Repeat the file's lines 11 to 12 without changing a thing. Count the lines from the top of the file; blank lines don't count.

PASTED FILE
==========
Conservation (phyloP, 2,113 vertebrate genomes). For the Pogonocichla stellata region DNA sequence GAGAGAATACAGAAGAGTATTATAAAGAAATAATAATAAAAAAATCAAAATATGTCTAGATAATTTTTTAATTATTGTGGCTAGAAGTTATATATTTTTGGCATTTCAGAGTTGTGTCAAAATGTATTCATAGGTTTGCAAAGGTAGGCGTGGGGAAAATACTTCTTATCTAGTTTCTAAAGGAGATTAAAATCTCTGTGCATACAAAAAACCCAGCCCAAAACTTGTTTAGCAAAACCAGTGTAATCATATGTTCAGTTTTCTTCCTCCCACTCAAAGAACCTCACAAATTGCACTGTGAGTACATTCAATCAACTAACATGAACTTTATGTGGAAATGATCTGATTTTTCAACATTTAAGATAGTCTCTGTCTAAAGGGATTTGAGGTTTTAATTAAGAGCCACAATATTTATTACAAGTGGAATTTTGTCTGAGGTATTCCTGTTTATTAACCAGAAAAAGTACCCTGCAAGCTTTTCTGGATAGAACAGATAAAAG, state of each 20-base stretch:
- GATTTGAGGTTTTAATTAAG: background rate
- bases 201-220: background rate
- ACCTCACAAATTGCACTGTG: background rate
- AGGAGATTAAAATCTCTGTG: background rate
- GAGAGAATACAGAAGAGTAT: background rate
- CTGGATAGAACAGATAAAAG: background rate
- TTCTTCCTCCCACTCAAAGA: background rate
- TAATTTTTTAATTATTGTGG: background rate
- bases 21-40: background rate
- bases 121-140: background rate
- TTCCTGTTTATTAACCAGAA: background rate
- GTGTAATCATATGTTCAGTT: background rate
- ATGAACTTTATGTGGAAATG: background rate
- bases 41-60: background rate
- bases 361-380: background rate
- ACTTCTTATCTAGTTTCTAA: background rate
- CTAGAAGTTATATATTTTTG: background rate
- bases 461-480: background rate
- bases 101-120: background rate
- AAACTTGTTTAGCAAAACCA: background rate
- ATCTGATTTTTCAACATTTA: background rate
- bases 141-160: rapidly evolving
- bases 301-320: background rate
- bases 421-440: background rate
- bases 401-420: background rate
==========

- bases 121-140: background rate
- TTCCTGTTTATTAACCAGAA: background rate